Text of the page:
Canadian HR Reporter

January 13, 2014

Canadian HR Reporter is the national journal of human resource management. It features the latest workplace news, HR best practices, employment law commentary and tools and tips for employers to get the most out of their workforce.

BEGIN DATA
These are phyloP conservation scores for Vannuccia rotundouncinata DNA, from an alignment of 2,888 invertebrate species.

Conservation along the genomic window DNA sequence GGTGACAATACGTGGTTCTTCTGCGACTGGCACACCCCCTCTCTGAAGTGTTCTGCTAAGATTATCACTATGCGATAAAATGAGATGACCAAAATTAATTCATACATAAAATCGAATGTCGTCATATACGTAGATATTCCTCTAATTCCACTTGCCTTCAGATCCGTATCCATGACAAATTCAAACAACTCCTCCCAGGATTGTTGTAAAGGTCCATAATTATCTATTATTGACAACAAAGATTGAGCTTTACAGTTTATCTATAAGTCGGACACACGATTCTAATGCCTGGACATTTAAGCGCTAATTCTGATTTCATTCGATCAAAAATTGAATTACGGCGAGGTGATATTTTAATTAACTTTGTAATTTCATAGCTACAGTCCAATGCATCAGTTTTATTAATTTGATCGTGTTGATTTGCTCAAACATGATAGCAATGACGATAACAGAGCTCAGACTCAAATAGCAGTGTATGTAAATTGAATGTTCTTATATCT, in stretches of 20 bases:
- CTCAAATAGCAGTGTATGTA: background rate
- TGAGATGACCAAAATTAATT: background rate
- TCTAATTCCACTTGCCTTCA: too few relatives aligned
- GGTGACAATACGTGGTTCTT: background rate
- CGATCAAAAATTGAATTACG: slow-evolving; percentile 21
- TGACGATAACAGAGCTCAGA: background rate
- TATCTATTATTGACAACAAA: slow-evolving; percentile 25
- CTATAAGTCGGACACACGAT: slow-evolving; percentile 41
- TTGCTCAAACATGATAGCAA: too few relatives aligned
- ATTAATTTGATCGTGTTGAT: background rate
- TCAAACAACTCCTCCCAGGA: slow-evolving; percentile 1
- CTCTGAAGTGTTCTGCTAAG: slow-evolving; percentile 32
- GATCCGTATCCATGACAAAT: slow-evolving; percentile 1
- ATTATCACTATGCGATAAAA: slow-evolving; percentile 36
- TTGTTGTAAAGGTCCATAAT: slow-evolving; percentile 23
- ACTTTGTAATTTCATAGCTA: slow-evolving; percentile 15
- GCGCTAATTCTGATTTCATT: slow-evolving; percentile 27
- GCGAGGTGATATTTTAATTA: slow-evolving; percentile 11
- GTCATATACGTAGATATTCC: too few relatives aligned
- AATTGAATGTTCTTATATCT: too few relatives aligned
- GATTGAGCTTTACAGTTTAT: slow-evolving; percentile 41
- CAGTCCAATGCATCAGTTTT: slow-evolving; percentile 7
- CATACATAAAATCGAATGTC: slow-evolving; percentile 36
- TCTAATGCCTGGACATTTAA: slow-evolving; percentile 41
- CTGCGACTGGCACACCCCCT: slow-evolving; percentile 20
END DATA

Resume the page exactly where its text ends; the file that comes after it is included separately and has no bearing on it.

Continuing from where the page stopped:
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INSIDE KEEP THOSE RECORDS Worker tries to get pension payments — after 30 years page 3 LOOKING BACK AT 2013 Marissa Mayer's work-at-home ban, HMV's tweet and Alberta's historic floods 'ROCKY' RELATIONSHIP How Calgary equipment maker chose its new HR technology page 7 page 10 TOUGHEST HR QUESTION Employee plays disability card after being terminated page 15 January 13, 2014 Interns, foreign workers may get more protection Is board gender parity a pipe dream? Ontario could expand rights under OHSA, employment standards BY LIZ BERNIER ers get paid for the work that they have done, and give businesses that play by the rules a competitive advantage." The bill includes an amendment to the Occupational Health and Safety Act (OHSA) that would change the definition of "worker" to include interns and co-op students. It also includes changes for temporary foreign workers and workers who find employment through temp agencies. As of press time, the bill had passed first reading in the provin- NEW > pg. 6 BY SARAH DOBSON END OF AN ERA PHOTO: CHRIS WATTIE (REUTERS) The year ended with plenty of employment news — some good, some bad. Canada Post announced plans to end door-to-door delivery in the next five years, resulting in the loss of 8,000 jobs. And a Kellogg's plant in London, Ont., said it was closing, with a loss of 500 jobs. On the plus side, though, Cisco announced plans to hire 4,000 workers in Ontario and the Ford Motor Company announced its most aggressive expansion plan in 50 years. So there is reason for optimism. 'Flexibility stigma' hampering work-life balance programs: Expert Flexible work arrangements carry hidden — and overt — career penalties BY LIZ BERNIER IN THEORY, it seems like a great option: Workplace flexibility policies create better work-life balance, allowing employees more control over their time. But, in reality, flex options are not as widely used as one might expect. "We thought that once these (flexibility programs) were introduced, there would be a flood of people wanting to adopt these kinds of schedules," said Joan Williams, founding director of the Center for WorkLife Law at the University of California's Hastings College of the Law in San Francisco. But that flood of people never came, for one simple reason: There often is a not-so-subtle stigma attached to using flexibility programs, said Williams. "I hear all the time that the rea- son people don't adopt flexible work arrangements is that they're worried about the stigma," she said. That "flexibility stigma" — a term Williams coined to describe the trend — can result in career penalties, such as being passed over for promotion, and reputational penalties in regards to the way an employee is viewed by coworkers and supervisors. While these penalties can be subtle, they are often pretty blatant — particularly for men, she said. "It is very overt," said Williams. "We hear all the time, 'Oh, bias is now subtle.' Well, it just isn't true. Not this kind of bias — this kind of bias is often really overt." Studies on the issue have consistently shown employees fear the stigma and penalties they associate with flex arrangements, according to Stephen Sweet, visiting fellow at the Sloan Center on Aging & Work at Boston College. "If you actually avail yourself of using flexibility, the job erodes to being the less rewarding tasks and more of the housekeeping tasks — the work that has to be done rather than the discretionary work that many employees find fulfilling," he said. "(So) employees oftentimes censor themselves from asking for flexible work. Sometimes it's because the culture within the organization sends a very clear message that using flexibility is going to be penalized, or that it's just not what people do." In many cases, that fear of being penalized is well-founded, said Williams, who organized researchers to study the issue. They found there are prevalent negative attitudes toward workers with flexible arrangements. "There is a very serious stigma for men as well as women," she said. "In both cases, it's very strong and, in both cases, the flexibility stigma is a form of gender bias." WHEN THE BOARD of directors at Intact Financial opened a search for a talented new member, it easily found Janet Da Silva. She was among several candidates listed on Diversity 50, a collection of board-ready candidates who are women, minorities and Aboriginal Peoples, compiled by the Canadian Board Diversity Council (CBDC). Intact has used the list in looking for specific competencies that match the needs of its board, now and in the future, said Claude Dussault, chairman of Intact's board and president of ACVA Investing in Quebec City. "It has been really of help because of the current environment where the natural network, especially at the board level, is built on the base of males," he said. "If you look at the education system, who's coming out of universities, it's certainly not restricted to one category. But within organizations, we need to find ways of adapting to that and be more creative in finding the best talent available." Gender discrimination The stigma and penalties associated with flexible work actually stem from systemically entrenched stereotypes about gender roles, according to Williams. For women, the stigma is tied to workplace attitudes around motherhood. "Adopting a flexible work arrangement makes people focus on the fact that you're a mother who is limiting her hours because of motherhood. And so the flexibility stigma is very strong for women Representation creeping higher The percentage of women on FP500 boards is creeping up very slowly — even backtracking at times — going from 10.9 per cent in 2001, 12.9 per cent in 2007, 14.6 per cent in 2011 and 14.4 per cent in 2012 to, most recently, 15.6 per cent in 2013, according to the CBDC's annual report card. If the current rate of change stays the same, at 4.7 percentage points over 12 years, gender parity (48.5 per cent) will not be achieved until roughly 2097, it said. "The pool of diverse board candidates is large and only growing, MANAGERS > pg. 2 QUOTAS > pg. 2 PM40065782 RO9496 INTERNS, COOP students and temporary foreign workers in Ontario could soon have more of the same legislative protections afforded to regular workers in the province. In December, Minister of Labour Yasir Naqvi tabled the Stronger Workplaces for a Stronger Economy Act, which amends five existing statues to incorporate better protections for unpaid and precarious workers. "The mark of any compassionate society is to protect the vulnerable workers," said Naqvi. "What we want to do is ensure that work-